If you live with allodynia, you might be interested in the following dressing tips. These tips demonstrate some clever ways to ease undue stress on your skin.
Relieve Your Waist
One of the first articles of clothing to go is pantyhose. They create undue pressure on the abdomen. Instead, replace them with thigh-high or knee-high stockings.
Next, replace your midsection briefs with low-cut bikini briefs instead. Then, if you worry about your mid-drift showing, wear a longer top.
When purchasing pants, do the sit test. This involves sitting down, slouching, and leaning forward. If they’re loose enough to still feel comfortable, these are the ones you want.
Some women find wearing maternity pants, with an underbelly band, comforting. This band sits lower on the belly and gives support, without pressure on the stomach.
If you love wearing loose sweats, it’s always a good option. An even better option is to wear sweatpants with a drawstring rather than elastic. Drawstrings are easily adjustable, while elastic applies unhealthy pressure on the abdomen.
When selecting the right nightclothes, opt for bathrobes with zippers, instead of ties, for a super loose fit. Toss the shirt and pant pajamas away, and get your nightgowns out. Additionally, if your legs get cold in the nightgown, wear some leg warmers.
Meeting the Bra Challenge
Underwires are out of the question for people with allodynia. While they may look good in clothes, they can cause a great deal of pain. However, you have options that include soft-cup bras, sports bras, and bandeaus.
Soft-cup bras are good if you’re a larger size. Most women don’t wear the right size bra, under normal circumstances, so a good fitting is definitely in order for someone with allodynia. Also, select wide shoulder straps to distribute weight better, without the painful cutting of thin straps.
Sports bras are a good choice, because they keep everything in the right place, and put very little squeeze on your rib cage. But again, be careful about the size, and don’t wear them too tight.
Finally, bandeaus or bralettes are an option if you’re a smaller person. This style is an unlined soft-cup bra designed only for comfort. Of course, it is popular among teens, because it doesn’t have any lift. But even though it has nominal support, it has nothing to stick you with either.
Wear Soft, Natural Fabric
Stick with natural fibers whenever possible, and take time to touch and feel fabrics, before you purchase them.
Look for fabrics that are soft, and light to the touch. Also, look for 100% cotton, silk, fleece, flannel, and some stretchy knits. In fact, you might even opt for a full set of flannel sheets in your bed, for nighttime comfort.
It is also wise to look for clothing that has the manufacturer’s tags printed on the fabric, rather than a tag that irritates your skin.
Tip o’ the hat to VeryWellHealth.
Lifestyle Changes Help
One of the suggestions to expect from your medical professional, is to change your lifestyle in certain ways. This might include avoidance of certain foods or beverages that trigger symptoms.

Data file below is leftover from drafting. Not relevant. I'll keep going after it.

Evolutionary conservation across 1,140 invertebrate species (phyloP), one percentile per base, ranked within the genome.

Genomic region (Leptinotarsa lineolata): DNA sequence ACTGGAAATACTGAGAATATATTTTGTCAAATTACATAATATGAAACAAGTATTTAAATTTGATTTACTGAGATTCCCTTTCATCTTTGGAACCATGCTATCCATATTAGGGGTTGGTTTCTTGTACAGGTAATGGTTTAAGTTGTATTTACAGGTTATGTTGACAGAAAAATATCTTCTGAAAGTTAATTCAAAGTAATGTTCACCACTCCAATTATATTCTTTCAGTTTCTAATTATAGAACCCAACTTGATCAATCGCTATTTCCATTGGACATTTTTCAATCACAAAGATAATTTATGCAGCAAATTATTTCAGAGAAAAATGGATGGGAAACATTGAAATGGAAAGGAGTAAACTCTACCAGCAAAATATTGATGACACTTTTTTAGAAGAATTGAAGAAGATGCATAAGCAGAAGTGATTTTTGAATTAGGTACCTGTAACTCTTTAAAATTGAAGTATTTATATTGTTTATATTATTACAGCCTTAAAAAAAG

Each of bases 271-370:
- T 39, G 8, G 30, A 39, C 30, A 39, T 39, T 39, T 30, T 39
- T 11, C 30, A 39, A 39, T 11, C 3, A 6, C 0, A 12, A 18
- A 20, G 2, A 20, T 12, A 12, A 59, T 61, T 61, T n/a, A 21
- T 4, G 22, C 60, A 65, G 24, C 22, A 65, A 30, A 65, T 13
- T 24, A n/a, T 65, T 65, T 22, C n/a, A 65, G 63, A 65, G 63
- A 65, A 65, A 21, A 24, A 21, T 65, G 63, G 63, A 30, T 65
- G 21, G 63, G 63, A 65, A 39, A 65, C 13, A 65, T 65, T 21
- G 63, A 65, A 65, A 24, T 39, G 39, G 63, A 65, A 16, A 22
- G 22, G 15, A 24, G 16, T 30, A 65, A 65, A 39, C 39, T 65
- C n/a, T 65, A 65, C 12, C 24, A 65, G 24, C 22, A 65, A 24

In addition, learning to effectively deal with stress is a big lifestyle change that not only your eases your pain, but also your entire outlook.
An excellent idea is to track your pain and progress in a journal. List what works, and what doesn’t work for you. What doesn’t work for you are the triggers to avoid. So, use your journal to set healthy habits, and limits for yourself. A journal is also useful to keep your physician, or medical professional, up-to-date on your progress.
Emotional support is a helpful strategy, especially when you’re in pain. Therefore, make it your business to find support groups in your neighborhood, or online. Not only will you enjoy exchanging information, but it’s also comforting to connect with those who understand what you’re going through.
The symptoms of allodynia are often long-lasting (chronic), and hard to treat. Moreover, you might never be completely free of pain.
However, whether you live with allodynia migraine, mechanical allodynia, tactile allodynia, or other types; working closely with your medical professional will help ease the pain.
Allodynia Medication and Lifestyle Changes
The more you know, the easier it is to live with this condition. So, continue to do you research, and consult with your physician regularly. Your physician will help you find the right combination of medication, and lifestyle changes for you.
Again, be sure to work closely with your medical professional to determine the right medication treatment for you. Your physician might suggest Lyrica, Neurontin, or an anti-depressant such as Amitriptyline.
Remember that the type of treatment depends on the source of the allodynia. Additionally, many people get relief from topical lotions such as lidocaine, Aspercreme, BioFreeze, and Tiger Balm.
Underlying conditions for your allodynia might be from fibromyalgia, migraine headaches, peripheral neuropathy, or postherpetic neuralgia (shingles.)
Your Allodynia Lifestyle
Additionally, find ways of changing your lifestyle. Those changes might include the type of clothing you wear. Always go for loose-fitting and all-natural fabric in your clothes. Get rid of the pantyhose and replace them with knee-high or thigh-high stockings.
Be sure to avoid tight-fitting clothes around your abdomen or waste. That includes wearing loose pants (remember your “sit test”), no belts, drawstrings instead of elastic, and robes with zippers instead of ties, just to name a few.
Other lifestyle changes include keeping a daily diary of your progress. This is an important tip because it helps you track your progress, so you can report more effectively to your physician. You can also reach out to support groups, either locally or online. This type of social interaction helps you better understand what you’re going through, and it gives you excellent corroboration from others.
Continue to do educate yourself, work closely with your medical professionals, change your lifestyle, and reach out to others. If you do, you will find that there is always hope, and support, for people who suffer from allodynia.
These statements have not been evaluated by the Food and Drug Administration. Products discussed are not intended to diagnose, treat, cure, or prevent any disease.